Nature's Masters or Partners?

To many of the Europeans who came to North America, the New World was a frightening place of vast, dark forests, predatory beasts, and "savage" natives. In September 1620 Pilgrim leader William Bradford observed what is now Cape Cod, Massachusetts, from the deck of the Mayflower and wrote of "a hideous and desolate wilderness full ofwilde beasts and wilde men."

Clearly--to Bradford--North America needed to be tamed, its wildness subdued. He and other Europeans had their own idea of what a proper landscape looked like: a garden. This view is still with us and to a certain extent explains why some people from the eastern United States expect to have grassy lawns when they relocate to the deserts of the Southwest.

To the European explorers the New World was also a vast treasury of wealth: gold, timber, fertile soils, fish and wildlife, and other resources. Explorers reported wildlife and fish in incredible and "inexhaustible" abundance. When the supplies of wildlife dwindled and forests were cut in one place, it seemed there were always more to the west. The natural environment of North America changed rapidly as people cleared forests, plowed fields, drained swamps, built roads and houses, and killed wildlife for food or to protect livestock.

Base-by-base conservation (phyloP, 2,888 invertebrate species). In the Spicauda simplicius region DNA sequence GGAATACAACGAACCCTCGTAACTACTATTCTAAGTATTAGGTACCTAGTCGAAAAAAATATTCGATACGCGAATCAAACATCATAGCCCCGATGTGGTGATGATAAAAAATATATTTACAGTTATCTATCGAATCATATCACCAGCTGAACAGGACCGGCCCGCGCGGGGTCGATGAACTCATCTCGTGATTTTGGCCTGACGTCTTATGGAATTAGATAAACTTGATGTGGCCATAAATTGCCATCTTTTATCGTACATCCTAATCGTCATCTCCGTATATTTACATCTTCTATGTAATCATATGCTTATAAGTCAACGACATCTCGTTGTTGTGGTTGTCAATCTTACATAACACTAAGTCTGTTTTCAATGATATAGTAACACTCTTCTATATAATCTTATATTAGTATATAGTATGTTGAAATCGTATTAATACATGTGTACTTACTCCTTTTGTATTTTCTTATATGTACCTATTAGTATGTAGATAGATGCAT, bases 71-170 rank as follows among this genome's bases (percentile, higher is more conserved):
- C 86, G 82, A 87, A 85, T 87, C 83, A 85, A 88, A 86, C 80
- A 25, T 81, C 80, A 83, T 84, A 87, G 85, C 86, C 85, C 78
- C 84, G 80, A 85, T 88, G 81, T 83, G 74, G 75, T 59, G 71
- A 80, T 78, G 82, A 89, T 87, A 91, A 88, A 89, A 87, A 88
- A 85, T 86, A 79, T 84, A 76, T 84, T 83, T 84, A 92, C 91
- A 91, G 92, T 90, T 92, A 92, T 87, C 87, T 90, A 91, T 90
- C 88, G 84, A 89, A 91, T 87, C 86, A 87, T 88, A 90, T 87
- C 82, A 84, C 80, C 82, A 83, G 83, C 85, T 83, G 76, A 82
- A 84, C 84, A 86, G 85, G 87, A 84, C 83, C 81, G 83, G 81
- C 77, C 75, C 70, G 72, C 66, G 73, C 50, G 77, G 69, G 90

Colonists and settlers encountered the people who had originally settled North America. The Indians, as they were mistakenly called, had ideas about the land and its life that contrasted sharply with those of the invading Europeans. They saw themselves as part of the naturalworld nature's partners. Europeans saw themselves as separate and above the natural world--nature's masters.

The Indians were puzzled by the white settlers' apparent contempt for the earth and by the notion that a person could "own" a piece of land, a length of a river, or part of a lakeshore. Separate tribes went to war over territories, but no individual Indian thought of owning land. In contrast, one of the first goals of settlers from Europe was to claim ownership of land. This led to many misunderstandings, and to broken treaties, with the Indians.

In 1877 Chief Joseph was asked to surrender Nez Percé land to white settlers. He protested that he had no right to do so. He said, "The one who has the right to dispose of it is the one who has created it." He added, "We are contented to let things remain as the Great Spirit made them. The white men are not, and will change the rivers and mountains if they do not suit them." (Ironically, as former Secretary of the Interior Stewart Udall wrote in his 1963 book The Quiet Crisis, today we find ourselves "turning back to the ancient Indian land ideas, to the Indian understanding that we are not outside of nature, but of it.")

Native Americans have been called the first environmentalists. Historians give us evidence that they were appalled by the wastefulness of Europeans--for example, by shooting bison and taking only their tongues, which were considered a delicacy. Plains Indians used almost all of a slain bison. There is also evidence that Native Americans observed nature and wisely applied their knowledge. For instance, they deliberately set fires in some habitats to release natural fertilizers that spurred plant growth and to increase wildlife populations.

The Environmental Movement. Copyright © by Laurence Pringle. Reprinted by permission of HarperCollins Publishers, Inc. All rights reserved. Available now wherever books are sold.